Patrick J. Ho - Stifel, Nicolaus & Co., Inc., Research Division

Great. And second question on my end in terms of, again, maybe looking at the industry as a whole and the transition of 450-millimeter wafers, you guys are spending a lot on CapEx. That is something that's coming eventually down the road. Given some of the recent announcements and the investments by the some of the key chip makers, particularly Intel and ASML, how do you see, I guess, the trend and the progression towards 450-millimeter wafers? And have you needed to accelerate your development post these type of announcements?

Bertrand Loy

Our strategy has always been to be the leader in sense of developing both the process carriers, as well as the wafer shippers required for the industry as it transitions to 450-millimeter. But we've done that by engaging directly with the device makers, the wafer growers, but also being very active with all of the consortia being involved in the process. So I would say that we have been at the forefront of that effort. We remain at the forefront of that effort, and every news that you read around potential acceleration of the adoption of 450 as the next wafer size for the industry is good news for us. But we've been ready and planning for a quick adoption of 450 and we are in a very good competitive position as we stand today.

Operator

[Operator Instructions] And we'll take our next question from Krish Sankar of Bank of America Merrill Lynch.

Krish Sankar - BofA Merrill Lynch, Research Division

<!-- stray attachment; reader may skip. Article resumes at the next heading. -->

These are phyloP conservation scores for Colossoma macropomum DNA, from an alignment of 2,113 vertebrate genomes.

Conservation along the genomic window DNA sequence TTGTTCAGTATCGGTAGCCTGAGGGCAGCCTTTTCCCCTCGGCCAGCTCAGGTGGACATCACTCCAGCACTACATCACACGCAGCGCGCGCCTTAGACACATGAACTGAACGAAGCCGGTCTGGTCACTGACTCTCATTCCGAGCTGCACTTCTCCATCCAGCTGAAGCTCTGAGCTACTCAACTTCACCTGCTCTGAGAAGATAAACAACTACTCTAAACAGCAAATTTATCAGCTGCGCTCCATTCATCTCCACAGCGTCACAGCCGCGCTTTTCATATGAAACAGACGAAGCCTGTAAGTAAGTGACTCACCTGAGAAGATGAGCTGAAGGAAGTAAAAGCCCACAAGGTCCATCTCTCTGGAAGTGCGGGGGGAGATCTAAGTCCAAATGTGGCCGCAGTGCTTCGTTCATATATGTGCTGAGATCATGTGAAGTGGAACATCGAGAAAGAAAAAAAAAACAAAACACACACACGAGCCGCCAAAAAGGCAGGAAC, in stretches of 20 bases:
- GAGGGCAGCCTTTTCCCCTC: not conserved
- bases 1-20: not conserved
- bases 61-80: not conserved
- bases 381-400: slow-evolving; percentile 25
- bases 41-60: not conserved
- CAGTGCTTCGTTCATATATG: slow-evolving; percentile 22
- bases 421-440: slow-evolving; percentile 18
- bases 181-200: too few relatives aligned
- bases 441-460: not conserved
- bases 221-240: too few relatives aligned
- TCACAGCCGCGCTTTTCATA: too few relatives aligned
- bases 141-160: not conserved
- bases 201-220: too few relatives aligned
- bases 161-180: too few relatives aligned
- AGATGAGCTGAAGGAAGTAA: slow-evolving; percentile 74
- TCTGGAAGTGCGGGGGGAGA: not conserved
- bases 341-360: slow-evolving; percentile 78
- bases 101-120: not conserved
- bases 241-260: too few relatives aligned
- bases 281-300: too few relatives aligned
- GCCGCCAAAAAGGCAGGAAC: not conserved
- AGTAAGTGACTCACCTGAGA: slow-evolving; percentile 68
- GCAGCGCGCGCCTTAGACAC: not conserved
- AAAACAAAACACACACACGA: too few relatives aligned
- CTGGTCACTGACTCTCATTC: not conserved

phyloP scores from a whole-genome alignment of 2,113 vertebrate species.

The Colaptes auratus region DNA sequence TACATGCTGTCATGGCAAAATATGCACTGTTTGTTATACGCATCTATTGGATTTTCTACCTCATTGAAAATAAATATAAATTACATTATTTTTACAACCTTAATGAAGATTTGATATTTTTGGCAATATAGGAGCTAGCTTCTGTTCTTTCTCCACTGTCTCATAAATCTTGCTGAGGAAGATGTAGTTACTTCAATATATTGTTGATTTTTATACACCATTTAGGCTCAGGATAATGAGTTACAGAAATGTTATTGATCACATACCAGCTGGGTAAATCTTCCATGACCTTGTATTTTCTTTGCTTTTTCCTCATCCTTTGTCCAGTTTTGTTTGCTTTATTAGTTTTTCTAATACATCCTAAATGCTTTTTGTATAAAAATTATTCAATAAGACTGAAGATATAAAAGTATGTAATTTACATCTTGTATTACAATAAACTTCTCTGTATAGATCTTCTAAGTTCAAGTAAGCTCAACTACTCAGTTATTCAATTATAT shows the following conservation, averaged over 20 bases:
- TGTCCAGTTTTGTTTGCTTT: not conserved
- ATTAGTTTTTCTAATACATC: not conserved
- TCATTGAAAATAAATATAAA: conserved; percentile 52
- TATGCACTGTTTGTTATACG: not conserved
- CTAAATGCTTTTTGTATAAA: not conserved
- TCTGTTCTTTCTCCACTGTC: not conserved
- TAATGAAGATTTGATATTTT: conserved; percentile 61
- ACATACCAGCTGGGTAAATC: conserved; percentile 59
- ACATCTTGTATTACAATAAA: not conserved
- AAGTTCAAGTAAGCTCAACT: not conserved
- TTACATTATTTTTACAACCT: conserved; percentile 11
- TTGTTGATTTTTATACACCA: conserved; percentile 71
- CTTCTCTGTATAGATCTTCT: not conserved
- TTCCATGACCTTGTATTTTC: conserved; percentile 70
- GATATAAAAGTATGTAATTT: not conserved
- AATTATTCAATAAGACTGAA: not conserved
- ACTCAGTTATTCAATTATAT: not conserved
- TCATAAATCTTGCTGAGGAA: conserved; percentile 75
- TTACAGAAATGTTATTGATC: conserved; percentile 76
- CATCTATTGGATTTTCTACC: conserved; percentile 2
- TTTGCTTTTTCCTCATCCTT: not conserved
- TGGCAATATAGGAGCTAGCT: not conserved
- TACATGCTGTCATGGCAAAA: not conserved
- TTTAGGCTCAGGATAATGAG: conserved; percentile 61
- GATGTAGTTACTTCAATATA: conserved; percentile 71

Congrats Bertrand, and good luck Gideon. Two quick questions from my end. One, is if I look at the December guidance, the midpoint is down 11%. How do we think about the consumables in CapEx business relative to that midpoint in Q4?

Gregory B. Graves

The greatest weakness in the business, Krish, is clearly on the CapEx side at this point. So we would expect the CapEx to be down slightly more than the units side of the business. But I mean, our mix has stayed pretty consistent in that kind of 65, 35 range, but in terms of broadly speaking CapEx should be weaker.

Krish Sankar - BofA Merrill Lynch, Research Division

Got it. And then another question on the longer-term. When you look at the wafer shipping market, when is that going to 450-millimeter? What kind of ASP payment do you think you'll get when you go from the current, like $100 give or take, for 300-millimeter shippers?

Gregory B. Graves

You're essentially asking the question, pricing on a 450-millimeter shipper versus a 300-millimeter shipper. Is that the gist of it?

Krish Sankar - BofA Merrill Lynch, Research Division

Yes, that's right.

Bertrand Loy

Again, I mean, the pricing for 450-millimeter shippers and process carriers would be an order of magnitude greater than what we are currently selling the 300-millimeter solutions for. Right now, a lot of our sales are of relatively small quantities. So I don't want to be speculating as to what the pricing will be as we reach higher volume sales. But again, the overall pricing for those products will be greater than what we've been selling the 300-millimeter solutions at.

Gregory B. Graves

And Krish, if you think about 300 versus 200 for instance, I mean the price of a shipper, I mean the price of a square-inch of silicon chip for us, is clearly higher at 300. And we think it will be higher again at 450 in terms of price per square-inch shipped.

Krish Sankar - BofA Merrill Lynch, Research Division

Is it fair to assume it will be in the thousands, was it hundreds or...

Bertrand Loy

Krish, could you repeat your question?

Krish Sankar - BofA Merrill Lynch, Research Division

Sorry. Is it in the thousands versus hundreds of dollars?

Gideon Argov